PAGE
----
“I planted flowers to attract bees. For now, it doesn’t really work, but I will see. That’s why you need patience,” he explained.
While most shops are shuttered, gardening stores and nurseries are thriving as interest grows.
“We have definitely seen an increase in people buying plants,” Keren-Or Liman, who works at Ganei Tal Gardening and Development, a nursery in Moshav Zekharia, located west of Jerusalem near Beit Shemesh, told The Media Line.
“We have more business than what we expected because people have free time and they don’t know what to do with it right now,” she said.
She says she sees entire families coming to the nursery.
“They just want to spend time with their kids, cleaning up the garden, putting in some new flowers or seeds for vegetables,” Liman said. “Whatever it is they’re doing, they’re doing it together.”
She is talking about people like David Bernstein, who gardens with Barak, one of his sons. While they started their vegetable patch before coronavirus hit, quarantine has enabled them to spend more time on it.
Barak Bernstein helps his father harvest vegetables. (Courtesy David Bernstein)
“Gardening is one more thing that we do around the house that, in general, brings wellness and therapy – and now even more so,” he told The Media Line.
“There are some vegetables that I’ve been avoiding buying from the supermarket that are not packaged, so having fresh leaves is a great advantage,” Bernstein added. “Also, during Passover, a lot of parsley is needed. [It is] what we mainly grow, so it is very beneficial.”
Back at Liman’s nursery, which is in an open field, people are able to practice social distancing by spreading out. Unlike in a supermarket, they are not at close quarters.
This is not the case for Chen Attar, owner of the We Love Plants nursery in Tel Aviv, who, because of urban space constraints, has been forced to change how he does business.
“There’s a little bit of conflict here because there is high demand but people can’t come to see or feel the plants. This is one of the most important things to do when you purchase them,” he told The Media Line.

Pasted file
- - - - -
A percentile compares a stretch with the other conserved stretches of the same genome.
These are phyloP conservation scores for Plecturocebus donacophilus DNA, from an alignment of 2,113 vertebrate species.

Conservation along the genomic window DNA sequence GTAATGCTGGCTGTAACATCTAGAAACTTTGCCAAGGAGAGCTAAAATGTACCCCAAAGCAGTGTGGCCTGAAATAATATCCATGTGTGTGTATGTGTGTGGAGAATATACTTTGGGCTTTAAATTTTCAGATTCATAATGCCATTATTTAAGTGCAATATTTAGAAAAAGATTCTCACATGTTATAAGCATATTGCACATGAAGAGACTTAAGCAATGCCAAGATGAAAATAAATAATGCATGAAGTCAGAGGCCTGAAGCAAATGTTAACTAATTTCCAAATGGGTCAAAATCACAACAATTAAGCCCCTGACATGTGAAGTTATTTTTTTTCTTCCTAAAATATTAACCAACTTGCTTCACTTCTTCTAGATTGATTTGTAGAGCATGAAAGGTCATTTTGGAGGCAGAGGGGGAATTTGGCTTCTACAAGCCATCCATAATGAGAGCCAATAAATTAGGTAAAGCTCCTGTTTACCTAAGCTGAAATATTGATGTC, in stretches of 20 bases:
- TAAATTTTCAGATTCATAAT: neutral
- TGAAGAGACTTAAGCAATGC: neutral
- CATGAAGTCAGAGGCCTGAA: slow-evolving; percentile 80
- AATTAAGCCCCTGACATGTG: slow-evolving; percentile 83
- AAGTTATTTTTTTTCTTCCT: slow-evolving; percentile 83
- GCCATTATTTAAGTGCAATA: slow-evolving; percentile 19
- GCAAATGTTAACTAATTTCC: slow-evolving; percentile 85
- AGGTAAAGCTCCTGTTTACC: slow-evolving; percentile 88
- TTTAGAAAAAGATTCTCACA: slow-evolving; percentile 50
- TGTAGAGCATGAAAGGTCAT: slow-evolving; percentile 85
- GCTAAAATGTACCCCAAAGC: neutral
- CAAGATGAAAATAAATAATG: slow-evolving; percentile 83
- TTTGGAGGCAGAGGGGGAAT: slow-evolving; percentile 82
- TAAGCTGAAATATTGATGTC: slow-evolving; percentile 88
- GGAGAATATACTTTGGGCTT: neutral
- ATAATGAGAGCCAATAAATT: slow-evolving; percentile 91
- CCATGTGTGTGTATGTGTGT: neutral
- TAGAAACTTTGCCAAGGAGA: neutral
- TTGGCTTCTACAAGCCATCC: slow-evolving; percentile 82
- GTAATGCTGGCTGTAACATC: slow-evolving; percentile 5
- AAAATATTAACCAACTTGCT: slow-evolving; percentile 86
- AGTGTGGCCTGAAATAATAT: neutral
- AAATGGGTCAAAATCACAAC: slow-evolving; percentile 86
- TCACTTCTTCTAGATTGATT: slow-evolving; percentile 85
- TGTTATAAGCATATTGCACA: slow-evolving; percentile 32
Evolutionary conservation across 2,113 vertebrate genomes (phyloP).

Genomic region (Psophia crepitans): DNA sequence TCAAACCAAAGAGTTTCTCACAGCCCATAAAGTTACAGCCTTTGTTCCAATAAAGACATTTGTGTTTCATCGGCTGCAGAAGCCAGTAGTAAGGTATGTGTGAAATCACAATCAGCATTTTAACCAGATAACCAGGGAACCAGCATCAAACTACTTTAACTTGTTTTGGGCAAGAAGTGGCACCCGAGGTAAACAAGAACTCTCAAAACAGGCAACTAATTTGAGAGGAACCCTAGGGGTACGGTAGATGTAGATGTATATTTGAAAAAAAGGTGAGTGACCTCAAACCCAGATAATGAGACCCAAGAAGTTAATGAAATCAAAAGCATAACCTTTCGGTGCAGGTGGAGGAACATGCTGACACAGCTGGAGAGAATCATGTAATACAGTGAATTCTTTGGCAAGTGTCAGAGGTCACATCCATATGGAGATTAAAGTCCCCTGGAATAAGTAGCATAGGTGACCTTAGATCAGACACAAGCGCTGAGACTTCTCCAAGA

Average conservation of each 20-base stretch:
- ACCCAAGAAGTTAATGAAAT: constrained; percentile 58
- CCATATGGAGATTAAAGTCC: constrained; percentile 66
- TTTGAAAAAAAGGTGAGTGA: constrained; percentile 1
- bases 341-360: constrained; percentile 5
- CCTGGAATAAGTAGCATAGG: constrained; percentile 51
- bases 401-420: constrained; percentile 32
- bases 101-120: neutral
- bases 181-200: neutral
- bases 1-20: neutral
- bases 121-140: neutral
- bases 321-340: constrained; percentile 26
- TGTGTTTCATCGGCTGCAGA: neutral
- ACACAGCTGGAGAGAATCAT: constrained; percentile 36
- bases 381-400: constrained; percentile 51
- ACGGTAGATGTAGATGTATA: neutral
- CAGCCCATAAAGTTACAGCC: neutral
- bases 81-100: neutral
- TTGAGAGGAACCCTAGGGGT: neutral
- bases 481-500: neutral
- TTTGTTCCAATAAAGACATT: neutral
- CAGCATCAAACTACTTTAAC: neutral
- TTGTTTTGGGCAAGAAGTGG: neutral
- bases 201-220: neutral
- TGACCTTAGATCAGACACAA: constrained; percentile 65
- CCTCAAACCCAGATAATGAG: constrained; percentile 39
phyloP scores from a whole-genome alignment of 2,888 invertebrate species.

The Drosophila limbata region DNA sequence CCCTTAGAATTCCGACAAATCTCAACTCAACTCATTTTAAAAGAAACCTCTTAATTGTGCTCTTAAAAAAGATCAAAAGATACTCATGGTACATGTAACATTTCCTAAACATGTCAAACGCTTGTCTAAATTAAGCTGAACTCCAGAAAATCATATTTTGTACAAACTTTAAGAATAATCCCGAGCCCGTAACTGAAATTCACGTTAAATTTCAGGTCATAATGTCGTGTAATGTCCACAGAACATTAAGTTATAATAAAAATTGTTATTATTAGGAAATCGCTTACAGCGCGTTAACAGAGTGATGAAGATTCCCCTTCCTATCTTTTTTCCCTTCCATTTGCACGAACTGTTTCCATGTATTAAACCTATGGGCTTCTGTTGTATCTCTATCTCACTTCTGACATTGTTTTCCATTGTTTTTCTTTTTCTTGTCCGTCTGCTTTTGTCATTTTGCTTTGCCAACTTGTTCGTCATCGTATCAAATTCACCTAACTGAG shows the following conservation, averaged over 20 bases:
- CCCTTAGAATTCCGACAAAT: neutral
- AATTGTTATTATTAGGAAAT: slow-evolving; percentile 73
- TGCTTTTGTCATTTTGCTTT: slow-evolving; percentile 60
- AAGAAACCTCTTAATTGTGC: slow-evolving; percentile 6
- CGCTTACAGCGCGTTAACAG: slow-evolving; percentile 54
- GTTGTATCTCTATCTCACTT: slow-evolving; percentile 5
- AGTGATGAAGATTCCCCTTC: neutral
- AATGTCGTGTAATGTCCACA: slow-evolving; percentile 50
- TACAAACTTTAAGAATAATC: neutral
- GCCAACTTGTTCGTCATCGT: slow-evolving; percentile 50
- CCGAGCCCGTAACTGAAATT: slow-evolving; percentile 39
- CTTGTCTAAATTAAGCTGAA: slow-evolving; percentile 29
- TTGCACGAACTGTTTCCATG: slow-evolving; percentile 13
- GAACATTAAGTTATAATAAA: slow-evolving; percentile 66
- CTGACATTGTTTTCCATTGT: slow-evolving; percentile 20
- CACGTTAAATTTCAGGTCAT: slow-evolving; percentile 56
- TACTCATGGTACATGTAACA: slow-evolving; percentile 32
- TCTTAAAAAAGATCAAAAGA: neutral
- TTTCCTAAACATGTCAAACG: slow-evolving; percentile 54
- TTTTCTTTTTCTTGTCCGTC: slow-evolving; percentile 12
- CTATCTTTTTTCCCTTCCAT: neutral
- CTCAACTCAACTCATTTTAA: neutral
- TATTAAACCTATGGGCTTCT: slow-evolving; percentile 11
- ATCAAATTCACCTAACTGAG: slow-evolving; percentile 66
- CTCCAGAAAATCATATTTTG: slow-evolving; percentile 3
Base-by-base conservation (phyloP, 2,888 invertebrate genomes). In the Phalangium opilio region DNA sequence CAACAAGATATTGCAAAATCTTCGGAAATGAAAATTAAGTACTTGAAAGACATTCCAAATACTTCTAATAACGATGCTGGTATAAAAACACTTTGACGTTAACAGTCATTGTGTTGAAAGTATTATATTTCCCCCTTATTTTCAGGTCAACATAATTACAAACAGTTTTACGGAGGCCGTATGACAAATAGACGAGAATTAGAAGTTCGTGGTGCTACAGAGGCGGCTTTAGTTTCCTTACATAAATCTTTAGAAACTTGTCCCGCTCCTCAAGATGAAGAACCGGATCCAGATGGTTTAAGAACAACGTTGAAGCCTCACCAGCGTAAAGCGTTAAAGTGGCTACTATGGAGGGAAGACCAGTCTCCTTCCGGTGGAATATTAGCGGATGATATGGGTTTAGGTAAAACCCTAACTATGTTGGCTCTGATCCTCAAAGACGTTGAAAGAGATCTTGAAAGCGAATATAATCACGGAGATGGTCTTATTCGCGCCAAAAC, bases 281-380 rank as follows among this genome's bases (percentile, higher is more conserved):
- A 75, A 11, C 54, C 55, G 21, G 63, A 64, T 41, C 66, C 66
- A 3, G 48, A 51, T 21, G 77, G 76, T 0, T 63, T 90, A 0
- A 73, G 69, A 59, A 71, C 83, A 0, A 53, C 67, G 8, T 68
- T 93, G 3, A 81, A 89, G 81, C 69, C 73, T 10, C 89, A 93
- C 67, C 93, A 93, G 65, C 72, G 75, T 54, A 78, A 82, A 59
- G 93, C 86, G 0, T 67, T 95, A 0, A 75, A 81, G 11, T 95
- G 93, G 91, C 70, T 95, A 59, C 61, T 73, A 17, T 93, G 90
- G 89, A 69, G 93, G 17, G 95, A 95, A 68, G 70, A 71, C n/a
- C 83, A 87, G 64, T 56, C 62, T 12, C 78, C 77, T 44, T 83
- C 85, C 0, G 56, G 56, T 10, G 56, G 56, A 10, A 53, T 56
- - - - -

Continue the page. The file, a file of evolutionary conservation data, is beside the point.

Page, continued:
All of his sales now are over the phone or via social media, where people can buy plants and have them delivered.
The We Love Plants store in Tel Aviv (We Love Plants Facebook page)
Attar’s best sellers are Sansevieria trifasciata, commonly known as the snake plant, and Epipremnum aureum, which is called devil’s ivy or golden pothos. Both do well indoors and release oxygen into the air, which is ideal during the COVID-19 outbreak.
He is considering live-streaming on Facebook or Instagram, as well as posting videos with lessons on how to plant things and water them.
“When people stay in their home all day long, the most common problem they encounter is overwatering,” he explained. “People don’t have anything to do and they try to give love to their plants, but sometimes it’s too much.”
Attar adds that gardening is a good way to connect to nature.
“Life in the city isn’t so green,” he notes. “This is particularly true when we are forced to stay indoors. Maybe we want to bring the outdoors inside.”
He also sees gardening as way for people to stave off the loneliness of mandatory isolation.
“Plants help people stay busy, as they need water and their soil needs to be changed. [But] they also provide people company,” Attar said. “It’s like bringing a friend into the house.”